We weren’t sure what to expect from a beer with this name, but extreme pallor was, we thought, a given.
After a firm zip and hiss, it actually emerged from the bottle somewhere near amber, haze-free, with an immoveable, whipped-cream head.
Puzzled, we read the label again: it’s their ‘expression of a wit bier’ with IPA hopping, they say, but we think it’s actually an IPA with wit bier spices and citrus. That fine distinction made sense to us, anyway.
The (new concept klaxon!) far aroma — the one we could smell from a foot away — was of the candied pineapple, Del Monte tinned peaches variety, rather than at the weedy, piney end of the spectrum.
Getting closer — the near aroma — there was something mysterious to ponder over, barely perceptible but distinctly weird. Our first thought was swimming pool chlorine, then antiseptic, then… yes, that was it — the white rind of a soft French cheese! So, ammonia, perhaps? That somehow fit into the Continental rustic farmhouse theme, and we found ourselves quite at ease with its occasional intrusion.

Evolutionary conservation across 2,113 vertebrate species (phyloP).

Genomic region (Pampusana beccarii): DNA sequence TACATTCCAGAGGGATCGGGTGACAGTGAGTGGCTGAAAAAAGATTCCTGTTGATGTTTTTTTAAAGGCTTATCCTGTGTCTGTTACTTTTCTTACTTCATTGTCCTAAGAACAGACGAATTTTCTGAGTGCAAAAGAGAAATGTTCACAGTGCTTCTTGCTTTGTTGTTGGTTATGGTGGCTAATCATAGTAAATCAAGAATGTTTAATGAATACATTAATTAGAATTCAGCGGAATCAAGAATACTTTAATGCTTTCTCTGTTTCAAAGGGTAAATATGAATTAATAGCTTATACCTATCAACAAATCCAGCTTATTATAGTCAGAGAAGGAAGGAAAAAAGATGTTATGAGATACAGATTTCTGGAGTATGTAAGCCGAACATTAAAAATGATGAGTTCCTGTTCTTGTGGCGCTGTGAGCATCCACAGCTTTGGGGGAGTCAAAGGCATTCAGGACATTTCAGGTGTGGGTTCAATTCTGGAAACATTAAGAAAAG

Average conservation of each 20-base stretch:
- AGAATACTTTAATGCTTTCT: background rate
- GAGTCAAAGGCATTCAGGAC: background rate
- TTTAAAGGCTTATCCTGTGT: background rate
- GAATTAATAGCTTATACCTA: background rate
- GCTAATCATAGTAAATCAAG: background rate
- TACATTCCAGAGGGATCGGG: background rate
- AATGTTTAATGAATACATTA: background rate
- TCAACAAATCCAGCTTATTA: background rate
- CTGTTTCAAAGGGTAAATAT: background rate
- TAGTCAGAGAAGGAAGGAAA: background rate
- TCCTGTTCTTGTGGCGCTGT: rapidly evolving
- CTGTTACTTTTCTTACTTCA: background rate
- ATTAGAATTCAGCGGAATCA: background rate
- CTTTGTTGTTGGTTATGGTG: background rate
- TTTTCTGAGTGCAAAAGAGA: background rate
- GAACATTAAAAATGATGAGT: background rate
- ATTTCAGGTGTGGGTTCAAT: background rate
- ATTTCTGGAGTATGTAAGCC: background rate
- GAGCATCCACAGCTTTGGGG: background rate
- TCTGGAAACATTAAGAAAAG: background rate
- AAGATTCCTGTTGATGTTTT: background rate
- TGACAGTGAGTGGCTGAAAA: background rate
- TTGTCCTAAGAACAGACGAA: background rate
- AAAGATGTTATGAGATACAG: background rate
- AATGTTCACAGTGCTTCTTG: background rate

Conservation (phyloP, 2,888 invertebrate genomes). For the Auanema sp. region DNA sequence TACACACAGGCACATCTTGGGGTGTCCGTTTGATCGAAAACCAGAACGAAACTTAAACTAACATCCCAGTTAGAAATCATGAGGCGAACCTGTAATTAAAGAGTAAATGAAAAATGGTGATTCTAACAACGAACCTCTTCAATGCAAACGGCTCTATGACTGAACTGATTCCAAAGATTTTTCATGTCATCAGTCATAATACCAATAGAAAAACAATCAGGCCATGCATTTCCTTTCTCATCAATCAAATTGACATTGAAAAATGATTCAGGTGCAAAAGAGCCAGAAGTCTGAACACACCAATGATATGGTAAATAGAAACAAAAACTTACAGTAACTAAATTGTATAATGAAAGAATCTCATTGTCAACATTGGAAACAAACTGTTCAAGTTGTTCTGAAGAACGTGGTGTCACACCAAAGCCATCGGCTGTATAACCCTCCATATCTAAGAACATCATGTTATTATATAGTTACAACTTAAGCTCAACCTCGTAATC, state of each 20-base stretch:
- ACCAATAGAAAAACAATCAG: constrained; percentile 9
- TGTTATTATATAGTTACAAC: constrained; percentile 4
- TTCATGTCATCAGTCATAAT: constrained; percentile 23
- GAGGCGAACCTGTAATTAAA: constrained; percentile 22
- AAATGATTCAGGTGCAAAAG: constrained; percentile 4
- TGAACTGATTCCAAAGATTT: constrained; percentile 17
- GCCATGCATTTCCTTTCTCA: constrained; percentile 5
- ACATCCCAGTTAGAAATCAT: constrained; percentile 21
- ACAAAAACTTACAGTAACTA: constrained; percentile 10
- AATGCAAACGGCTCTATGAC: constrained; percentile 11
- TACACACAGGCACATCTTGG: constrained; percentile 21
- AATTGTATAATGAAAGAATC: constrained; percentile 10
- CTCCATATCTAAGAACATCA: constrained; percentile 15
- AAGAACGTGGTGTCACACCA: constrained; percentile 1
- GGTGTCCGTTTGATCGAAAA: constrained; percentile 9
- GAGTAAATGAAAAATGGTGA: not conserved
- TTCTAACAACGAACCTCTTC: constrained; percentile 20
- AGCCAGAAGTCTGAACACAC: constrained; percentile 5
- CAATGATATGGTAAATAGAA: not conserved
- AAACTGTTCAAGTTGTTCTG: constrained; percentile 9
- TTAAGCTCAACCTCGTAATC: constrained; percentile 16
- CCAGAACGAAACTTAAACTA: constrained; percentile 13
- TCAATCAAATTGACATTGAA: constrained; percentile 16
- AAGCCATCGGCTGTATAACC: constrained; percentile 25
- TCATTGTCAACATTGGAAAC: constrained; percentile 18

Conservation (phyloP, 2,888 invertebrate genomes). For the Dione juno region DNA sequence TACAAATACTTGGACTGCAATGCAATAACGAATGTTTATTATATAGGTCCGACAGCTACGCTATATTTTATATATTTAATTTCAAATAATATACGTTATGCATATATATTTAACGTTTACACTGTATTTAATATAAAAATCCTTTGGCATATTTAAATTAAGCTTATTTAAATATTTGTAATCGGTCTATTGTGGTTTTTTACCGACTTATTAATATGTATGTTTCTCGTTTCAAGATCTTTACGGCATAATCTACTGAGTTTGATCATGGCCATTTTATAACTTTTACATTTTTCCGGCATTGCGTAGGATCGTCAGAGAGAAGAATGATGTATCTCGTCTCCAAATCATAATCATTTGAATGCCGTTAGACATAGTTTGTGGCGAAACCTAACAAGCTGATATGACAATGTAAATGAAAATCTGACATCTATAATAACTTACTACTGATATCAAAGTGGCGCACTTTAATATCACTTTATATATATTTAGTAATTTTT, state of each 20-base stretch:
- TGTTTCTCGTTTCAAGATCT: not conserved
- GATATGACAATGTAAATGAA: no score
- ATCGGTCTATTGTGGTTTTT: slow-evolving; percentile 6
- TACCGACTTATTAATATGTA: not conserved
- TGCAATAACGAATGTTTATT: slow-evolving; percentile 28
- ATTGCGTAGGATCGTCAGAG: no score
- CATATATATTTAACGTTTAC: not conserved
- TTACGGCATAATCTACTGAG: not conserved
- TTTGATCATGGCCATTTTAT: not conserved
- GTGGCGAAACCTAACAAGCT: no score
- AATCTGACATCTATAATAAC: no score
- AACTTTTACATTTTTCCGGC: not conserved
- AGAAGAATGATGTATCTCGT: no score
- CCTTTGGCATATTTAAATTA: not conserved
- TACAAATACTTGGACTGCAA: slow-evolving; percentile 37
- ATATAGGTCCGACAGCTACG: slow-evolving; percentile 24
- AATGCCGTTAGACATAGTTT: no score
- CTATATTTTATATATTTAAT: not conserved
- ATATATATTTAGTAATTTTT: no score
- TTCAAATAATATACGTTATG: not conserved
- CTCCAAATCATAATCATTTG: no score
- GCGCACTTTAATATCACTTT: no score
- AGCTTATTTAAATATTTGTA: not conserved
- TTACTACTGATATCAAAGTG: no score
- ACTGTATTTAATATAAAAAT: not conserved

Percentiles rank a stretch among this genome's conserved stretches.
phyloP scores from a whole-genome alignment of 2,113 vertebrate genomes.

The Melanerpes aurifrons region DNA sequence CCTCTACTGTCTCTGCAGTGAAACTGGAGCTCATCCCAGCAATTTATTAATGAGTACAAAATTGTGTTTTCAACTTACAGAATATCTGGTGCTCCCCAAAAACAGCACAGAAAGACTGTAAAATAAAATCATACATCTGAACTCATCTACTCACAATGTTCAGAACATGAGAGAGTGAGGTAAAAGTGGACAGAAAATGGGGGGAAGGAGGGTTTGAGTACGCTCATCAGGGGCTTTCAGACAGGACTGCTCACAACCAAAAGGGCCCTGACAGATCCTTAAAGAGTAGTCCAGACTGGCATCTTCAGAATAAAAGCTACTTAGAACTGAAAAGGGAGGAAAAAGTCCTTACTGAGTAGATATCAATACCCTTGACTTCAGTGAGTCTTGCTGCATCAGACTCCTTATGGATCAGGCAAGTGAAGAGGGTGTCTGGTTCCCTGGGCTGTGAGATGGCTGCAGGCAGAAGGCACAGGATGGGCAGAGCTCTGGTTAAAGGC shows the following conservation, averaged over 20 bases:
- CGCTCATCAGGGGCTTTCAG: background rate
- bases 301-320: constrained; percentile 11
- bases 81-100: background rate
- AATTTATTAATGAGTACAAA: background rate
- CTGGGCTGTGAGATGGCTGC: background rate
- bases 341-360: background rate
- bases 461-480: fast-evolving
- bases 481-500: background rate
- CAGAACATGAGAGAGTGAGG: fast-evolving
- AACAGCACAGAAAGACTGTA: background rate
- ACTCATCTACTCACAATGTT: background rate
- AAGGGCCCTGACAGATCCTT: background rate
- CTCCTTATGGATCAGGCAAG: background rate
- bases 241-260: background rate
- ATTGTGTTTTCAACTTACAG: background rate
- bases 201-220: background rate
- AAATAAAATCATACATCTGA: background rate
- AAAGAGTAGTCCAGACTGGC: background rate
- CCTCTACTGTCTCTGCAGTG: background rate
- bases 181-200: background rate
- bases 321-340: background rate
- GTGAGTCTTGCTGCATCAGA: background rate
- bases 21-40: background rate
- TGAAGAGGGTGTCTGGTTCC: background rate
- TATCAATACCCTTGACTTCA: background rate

The beer tasted overwhelmingly orangey, in a sticky, Jaffa Cake fashion, but also somewhat salty, almost seaweedy, and had the texture of a vanilla mousse as it foamed on the tongue.
It tasted much bigger than its 4.5% ABV, though not at all ‘boozy’, with just enough complexity to keep the attention. It almost tasted wrong, but not quite, which is what we’d call a sweet spot. It was, in other words, tasty.
We’ve sometimes used the term ‘home brew’ as a pejorative when describing commercial beers, but we’re rethinking that: if a friend had brewed this, we’d congratulate them heartily.
Disclosure: we got this beer in a sample case sent to us by Eebria.